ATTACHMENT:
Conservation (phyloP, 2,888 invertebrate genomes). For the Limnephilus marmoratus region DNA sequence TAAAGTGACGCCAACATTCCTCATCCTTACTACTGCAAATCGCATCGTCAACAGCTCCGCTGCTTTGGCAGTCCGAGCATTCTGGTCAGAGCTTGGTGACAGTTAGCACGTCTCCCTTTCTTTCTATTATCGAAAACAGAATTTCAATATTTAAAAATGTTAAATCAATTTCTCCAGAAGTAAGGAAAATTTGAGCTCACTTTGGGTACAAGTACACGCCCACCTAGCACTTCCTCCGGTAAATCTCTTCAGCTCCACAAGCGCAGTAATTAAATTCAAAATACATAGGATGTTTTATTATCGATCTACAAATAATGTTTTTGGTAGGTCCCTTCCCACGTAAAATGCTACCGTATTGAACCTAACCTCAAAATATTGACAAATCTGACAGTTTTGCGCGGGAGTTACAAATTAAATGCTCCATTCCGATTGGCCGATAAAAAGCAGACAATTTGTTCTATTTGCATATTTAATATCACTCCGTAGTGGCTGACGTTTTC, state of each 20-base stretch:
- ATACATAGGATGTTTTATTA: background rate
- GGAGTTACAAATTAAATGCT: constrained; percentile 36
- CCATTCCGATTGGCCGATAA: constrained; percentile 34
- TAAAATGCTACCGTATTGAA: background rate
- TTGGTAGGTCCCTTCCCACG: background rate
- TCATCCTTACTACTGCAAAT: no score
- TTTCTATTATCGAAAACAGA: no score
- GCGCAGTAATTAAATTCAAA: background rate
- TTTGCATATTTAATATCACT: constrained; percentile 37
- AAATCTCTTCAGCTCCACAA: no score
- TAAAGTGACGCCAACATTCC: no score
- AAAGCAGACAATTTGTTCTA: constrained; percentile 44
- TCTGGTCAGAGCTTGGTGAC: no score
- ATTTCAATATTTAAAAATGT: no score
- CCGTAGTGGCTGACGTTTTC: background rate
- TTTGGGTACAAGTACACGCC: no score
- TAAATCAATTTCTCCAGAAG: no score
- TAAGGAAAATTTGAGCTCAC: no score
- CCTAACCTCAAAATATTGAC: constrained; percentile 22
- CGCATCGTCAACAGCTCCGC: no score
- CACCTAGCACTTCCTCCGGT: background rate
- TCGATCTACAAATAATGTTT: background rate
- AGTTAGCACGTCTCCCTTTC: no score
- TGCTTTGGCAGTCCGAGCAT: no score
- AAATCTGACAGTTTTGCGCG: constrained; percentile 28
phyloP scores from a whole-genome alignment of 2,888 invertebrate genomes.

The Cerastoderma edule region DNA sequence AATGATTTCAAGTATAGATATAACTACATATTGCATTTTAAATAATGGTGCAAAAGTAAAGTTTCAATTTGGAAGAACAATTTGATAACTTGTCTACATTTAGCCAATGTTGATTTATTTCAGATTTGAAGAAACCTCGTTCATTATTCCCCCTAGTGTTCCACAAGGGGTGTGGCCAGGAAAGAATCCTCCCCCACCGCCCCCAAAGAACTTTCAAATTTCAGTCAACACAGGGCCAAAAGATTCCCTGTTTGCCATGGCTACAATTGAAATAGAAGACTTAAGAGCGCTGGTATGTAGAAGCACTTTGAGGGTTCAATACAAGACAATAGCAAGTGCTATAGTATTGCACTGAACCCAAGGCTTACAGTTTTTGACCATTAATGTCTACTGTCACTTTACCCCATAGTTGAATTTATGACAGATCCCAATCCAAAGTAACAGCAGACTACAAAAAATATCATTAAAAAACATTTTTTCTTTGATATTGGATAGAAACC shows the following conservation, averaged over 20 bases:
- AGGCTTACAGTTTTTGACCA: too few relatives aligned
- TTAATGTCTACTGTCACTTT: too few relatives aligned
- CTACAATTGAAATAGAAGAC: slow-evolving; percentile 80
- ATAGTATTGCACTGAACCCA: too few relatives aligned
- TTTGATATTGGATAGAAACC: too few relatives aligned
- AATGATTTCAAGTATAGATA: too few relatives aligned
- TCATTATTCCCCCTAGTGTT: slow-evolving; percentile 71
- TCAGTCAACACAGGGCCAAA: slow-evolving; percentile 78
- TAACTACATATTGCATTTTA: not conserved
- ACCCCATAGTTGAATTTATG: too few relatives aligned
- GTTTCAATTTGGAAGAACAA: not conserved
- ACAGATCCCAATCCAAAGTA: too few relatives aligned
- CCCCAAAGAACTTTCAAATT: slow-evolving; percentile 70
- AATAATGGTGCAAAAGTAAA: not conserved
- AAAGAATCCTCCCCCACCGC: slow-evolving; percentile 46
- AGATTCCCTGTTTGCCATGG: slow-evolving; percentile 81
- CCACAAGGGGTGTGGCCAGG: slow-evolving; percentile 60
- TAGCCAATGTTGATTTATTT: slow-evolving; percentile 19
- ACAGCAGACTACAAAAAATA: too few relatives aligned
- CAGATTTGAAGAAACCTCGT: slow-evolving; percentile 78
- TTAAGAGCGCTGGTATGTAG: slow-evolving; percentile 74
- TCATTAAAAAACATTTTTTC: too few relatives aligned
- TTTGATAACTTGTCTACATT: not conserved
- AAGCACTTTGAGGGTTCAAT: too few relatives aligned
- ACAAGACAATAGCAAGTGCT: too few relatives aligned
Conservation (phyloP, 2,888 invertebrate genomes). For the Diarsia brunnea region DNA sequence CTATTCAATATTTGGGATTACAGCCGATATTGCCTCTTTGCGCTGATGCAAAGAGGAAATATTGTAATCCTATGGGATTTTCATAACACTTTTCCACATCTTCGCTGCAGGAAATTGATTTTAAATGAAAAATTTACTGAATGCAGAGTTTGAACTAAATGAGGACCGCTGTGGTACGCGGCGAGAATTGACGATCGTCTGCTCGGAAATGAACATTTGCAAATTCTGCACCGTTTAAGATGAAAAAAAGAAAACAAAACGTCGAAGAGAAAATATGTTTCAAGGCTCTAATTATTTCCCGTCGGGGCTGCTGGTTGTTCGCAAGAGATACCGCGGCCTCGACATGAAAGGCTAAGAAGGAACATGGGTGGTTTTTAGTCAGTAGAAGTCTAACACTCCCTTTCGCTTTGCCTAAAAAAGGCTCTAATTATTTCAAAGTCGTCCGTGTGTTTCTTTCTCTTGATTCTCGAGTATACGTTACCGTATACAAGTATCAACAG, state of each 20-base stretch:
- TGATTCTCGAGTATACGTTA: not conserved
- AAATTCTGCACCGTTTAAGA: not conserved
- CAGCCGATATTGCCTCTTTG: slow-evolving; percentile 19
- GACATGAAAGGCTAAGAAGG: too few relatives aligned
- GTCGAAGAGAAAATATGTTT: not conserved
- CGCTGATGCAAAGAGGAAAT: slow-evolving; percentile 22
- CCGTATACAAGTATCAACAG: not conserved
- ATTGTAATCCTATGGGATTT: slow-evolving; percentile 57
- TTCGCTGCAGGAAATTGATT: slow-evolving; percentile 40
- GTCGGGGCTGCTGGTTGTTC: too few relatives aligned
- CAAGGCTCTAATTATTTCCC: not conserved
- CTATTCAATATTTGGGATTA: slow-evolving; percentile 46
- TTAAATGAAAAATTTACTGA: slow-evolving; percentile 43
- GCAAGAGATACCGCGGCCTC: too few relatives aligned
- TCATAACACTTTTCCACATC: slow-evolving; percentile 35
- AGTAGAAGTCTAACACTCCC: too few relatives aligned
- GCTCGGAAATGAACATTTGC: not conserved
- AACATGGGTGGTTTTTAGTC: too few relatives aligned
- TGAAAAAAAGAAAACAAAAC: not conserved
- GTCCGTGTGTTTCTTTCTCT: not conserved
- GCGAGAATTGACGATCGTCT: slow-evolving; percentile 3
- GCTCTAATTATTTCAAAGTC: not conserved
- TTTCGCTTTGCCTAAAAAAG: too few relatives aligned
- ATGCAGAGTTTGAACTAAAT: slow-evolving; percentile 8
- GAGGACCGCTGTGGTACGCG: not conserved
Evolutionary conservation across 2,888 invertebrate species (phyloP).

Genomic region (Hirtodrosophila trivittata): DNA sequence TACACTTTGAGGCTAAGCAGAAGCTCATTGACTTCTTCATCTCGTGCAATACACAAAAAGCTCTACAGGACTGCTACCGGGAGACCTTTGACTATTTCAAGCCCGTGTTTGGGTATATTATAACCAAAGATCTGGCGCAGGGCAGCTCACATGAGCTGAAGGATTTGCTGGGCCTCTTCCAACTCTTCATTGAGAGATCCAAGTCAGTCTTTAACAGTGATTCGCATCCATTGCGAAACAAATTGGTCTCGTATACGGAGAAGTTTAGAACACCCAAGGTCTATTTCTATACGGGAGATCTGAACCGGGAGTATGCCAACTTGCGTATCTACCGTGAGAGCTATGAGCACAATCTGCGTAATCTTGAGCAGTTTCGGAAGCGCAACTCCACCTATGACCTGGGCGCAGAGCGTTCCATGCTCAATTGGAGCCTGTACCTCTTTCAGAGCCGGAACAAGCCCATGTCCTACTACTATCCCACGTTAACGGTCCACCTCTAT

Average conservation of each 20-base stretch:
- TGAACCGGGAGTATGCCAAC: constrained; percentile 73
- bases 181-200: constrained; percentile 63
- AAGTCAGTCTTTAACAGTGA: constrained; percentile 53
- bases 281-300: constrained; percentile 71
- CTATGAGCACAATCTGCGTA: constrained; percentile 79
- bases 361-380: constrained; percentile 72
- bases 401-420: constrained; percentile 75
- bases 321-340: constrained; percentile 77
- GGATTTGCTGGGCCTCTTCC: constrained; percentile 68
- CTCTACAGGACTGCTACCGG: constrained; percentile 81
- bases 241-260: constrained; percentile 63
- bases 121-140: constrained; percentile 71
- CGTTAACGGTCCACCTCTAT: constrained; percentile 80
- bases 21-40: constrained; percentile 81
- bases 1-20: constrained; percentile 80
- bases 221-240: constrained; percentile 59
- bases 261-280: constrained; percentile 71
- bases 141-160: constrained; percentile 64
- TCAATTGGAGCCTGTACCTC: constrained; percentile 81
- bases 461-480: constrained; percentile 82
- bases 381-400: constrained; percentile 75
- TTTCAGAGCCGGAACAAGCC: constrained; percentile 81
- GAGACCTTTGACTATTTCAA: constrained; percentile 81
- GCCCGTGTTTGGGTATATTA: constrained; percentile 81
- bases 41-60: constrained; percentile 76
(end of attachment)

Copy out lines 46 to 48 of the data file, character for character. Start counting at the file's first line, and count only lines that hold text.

- TAGCCAATGTTGATTTATTT: slow-evolving; percentile 19
- ACAGCAGACTACAAAAAATA: too few relatives aligned
- CAGATTTGAAGAAACCTCGT: slow-evolving; percentile 78